Speaks for itself, and although I don't personally know of a young surgeon who would leave in the middle of an operation, would you blame them if they did? And these messed up and condensed rotas are not only in surgery, they are across the board! NHS employers welcomed The Temple report though, they would too! :-D

No young doctor wants to see a return to the 100 hours week, but at least they got paid for them. Now, the majority still work much longer hours than 48, but do not get to record them for fear of breaking the EWTD 'rules'! Let alone the ridiculously exhausting rotas and lack of time for proper training too!

Does it have to be either a 100 hour week or this unfair lorry driver imposition from Brussels?

Can't a fair middle ground be found? Perhaps a return to the 56 hour week to ease this situation? ... and no training offers for 22% again! No wonder they are leaving in their droves!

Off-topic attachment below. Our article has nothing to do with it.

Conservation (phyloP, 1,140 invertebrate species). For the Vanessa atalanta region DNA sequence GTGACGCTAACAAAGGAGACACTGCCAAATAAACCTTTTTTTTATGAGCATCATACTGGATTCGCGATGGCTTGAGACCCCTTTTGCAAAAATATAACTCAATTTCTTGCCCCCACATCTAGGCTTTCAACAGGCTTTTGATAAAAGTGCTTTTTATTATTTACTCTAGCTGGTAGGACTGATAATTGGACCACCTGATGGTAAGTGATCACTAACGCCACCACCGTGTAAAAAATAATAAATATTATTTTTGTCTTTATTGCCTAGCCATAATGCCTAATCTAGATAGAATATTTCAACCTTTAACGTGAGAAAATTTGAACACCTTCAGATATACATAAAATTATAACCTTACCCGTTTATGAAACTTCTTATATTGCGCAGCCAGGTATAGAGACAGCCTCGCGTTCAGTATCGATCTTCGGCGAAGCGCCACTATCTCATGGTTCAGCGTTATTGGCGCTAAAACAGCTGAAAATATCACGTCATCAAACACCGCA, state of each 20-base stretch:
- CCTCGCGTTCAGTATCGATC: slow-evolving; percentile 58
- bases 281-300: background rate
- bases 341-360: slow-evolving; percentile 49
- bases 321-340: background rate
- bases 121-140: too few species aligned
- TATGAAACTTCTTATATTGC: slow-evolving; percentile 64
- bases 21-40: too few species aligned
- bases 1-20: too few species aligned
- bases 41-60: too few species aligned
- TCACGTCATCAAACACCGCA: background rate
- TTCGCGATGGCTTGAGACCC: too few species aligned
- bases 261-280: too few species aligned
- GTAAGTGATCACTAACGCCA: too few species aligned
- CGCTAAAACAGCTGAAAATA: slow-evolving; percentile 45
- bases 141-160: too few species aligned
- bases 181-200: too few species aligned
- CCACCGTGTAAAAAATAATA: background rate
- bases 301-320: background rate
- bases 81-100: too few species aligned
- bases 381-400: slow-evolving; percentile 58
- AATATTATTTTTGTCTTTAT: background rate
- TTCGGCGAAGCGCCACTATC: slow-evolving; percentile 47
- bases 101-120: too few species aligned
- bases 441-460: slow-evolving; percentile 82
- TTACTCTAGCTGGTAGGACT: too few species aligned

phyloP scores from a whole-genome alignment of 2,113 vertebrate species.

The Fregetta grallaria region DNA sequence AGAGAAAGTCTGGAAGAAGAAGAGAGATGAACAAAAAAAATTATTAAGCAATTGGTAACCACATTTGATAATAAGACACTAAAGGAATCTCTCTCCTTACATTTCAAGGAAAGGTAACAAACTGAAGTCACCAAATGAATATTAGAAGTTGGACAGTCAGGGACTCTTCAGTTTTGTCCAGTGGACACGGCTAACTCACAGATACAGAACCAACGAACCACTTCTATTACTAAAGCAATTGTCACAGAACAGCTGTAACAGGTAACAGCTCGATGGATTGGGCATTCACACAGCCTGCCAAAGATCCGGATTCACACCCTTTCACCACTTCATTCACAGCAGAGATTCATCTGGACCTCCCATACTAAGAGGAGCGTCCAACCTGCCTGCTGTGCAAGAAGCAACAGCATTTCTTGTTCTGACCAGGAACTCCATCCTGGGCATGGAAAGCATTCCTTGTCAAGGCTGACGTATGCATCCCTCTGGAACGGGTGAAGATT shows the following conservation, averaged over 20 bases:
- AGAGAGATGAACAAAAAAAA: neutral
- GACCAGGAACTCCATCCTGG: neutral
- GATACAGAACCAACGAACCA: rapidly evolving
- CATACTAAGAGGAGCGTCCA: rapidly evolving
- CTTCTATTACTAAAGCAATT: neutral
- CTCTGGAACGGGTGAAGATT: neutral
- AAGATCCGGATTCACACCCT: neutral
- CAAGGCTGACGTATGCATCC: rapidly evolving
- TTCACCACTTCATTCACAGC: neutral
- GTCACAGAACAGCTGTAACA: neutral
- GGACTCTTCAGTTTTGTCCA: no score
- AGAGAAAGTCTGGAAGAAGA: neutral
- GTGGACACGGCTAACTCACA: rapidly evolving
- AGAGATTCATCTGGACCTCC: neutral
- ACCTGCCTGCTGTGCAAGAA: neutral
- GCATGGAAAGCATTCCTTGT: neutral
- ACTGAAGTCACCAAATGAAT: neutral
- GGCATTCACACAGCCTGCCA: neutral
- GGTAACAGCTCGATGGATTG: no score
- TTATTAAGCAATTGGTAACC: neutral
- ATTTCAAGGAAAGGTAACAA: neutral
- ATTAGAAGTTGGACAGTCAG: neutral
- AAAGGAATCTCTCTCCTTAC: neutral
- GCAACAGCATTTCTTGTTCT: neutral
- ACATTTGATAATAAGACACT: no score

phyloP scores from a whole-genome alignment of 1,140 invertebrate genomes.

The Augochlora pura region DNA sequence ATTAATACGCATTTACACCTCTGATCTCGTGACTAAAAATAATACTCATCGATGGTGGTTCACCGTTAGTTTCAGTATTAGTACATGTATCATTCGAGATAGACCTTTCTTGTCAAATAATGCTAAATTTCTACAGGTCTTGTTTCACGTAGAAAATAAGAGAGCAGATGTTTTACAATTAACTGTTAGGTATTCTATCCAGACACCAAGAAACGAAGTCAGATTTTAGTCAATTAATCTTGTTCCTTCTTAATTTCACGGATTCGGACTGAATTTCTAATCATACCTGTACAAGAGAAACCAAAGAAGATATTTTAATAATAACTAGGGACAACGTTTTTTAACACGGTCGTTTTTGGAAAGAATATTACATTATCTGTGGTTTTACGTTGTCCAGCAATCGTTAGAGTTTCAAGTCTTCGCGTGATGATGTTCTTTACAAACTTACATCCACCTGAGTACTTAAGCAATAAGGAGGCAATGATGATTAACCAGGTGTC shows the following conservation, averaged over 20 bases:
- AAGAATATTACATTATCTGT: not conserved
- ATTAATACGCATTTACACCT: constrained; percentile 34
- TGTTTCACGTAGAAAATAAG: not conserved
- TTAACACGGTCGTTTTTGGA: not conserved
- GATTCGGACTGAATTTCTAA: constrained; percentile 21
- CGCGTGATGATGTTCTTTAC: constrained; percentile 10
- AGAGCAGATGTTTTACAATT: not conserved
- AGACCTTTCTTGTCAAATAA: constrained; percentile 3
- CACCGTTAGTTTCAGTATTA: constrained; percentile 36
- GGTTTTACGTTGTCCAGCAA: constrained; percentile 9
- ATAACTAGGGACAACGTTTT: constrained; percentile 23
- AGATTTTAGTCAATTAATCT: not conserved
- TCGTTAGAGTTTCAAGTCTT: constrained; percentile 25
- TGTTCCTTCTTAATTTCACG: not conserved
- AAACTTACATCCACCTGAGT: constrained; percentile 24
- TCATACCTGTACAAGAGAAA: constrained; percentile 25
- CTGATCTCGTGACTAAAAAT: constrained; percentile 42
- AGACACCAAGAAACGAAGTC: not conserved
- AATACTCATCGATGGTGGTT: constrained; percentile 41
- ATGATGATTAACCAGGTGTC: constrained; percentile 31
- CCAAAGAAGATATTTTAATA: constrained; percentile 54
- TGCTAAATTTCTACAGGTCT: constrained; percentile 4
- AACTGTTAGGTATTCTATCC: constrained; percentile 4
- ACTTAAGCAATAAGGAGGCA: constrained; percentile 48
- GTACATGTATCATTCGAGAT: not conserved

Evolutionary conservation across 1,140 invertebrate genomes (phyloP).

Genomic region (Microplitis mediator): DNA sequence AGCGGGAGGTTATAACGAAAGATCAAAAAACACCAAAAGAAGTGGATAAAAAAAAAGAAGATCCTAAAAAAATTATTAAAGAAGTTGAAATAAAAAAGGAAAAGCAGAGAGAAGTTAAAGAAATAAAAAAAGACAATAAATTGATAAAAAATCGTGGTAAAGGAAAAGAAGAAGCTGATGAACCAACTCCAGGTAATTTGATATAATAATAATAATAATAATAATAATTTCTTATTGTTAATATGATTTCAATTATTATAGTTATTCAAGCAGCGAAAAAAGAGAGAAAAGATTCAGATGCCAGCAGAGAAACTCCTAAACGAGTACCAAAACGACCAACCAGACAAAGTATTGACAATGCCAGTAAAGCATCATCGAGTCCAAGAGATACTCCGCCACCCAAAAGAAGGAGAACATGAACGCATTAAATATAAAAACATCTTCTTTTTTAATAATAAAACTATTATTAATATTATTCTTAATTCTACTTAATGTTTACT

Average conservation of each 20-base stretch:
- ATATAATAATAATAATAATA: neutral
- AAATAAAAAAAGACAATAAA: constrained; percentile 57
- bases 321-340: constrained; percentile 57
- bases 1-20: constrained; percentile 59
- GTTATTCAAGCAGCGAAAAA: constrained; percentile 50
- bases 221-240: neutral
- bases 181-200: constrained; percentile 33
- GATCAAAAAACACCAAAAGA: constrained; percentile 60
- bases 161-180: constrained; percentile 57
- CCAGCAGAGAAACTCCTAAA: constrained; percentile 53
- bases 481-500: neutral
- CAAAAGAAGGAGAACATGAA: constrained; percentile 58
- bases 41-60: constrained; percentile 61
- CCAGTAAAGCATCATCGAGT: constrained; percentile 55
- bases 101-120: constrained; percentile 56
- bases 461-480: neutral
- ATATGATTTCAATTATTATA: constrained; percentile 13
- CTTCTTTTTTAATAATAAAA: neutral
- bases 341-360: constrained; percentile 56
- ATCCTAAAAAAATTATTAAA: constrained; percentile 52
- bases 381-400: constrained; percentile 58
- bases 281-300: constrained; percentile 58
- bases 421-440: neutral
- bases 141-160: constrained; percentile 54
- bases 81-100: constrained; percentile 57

"No bees, no honey!"

Saturday, 14 August 2010

What's a 'Top GP' ?!

I'm totally against it, it has nothing to do with samba. They have nice songs and all but it's just the wrong season.

Have "We" here inssspired them up there or wot?! hehe! :-)

Well, you know guys ... and girls, I can call meself FAT, but let a 'Top GP' tell me that to me face and I'll give'm a black eye! ... very painful! .... oooooouch! :-( @@

... and what's a 'Top GP'?! ... one who works on those at 'the top' only, I suppose! ... and, wotsss all that CMO business about then, eh? You know, judging by the one just gone 'thank god', "We" don't need any CMOs, thank you!

In our rough times of 'ausssterity' please save that billion ... or two ... we'll make the ultimate sacrifice ... we'll take this responsibility too for ourselves ... besides, all of us now are suffering from severe Cmophobia! ... an untreatable condition ... :-(

... but if you have to, at least ... weigh them first ... and maybe CT scan their heads to see if they have any brains too!

... and if you want to lose that FAT Dr 'Top GP' ... your dance is no good, do it my way ...

... ;-)

"We have an authentic oompah band"

Wednesday, 11 August 2010

Ramadan Kareem :-)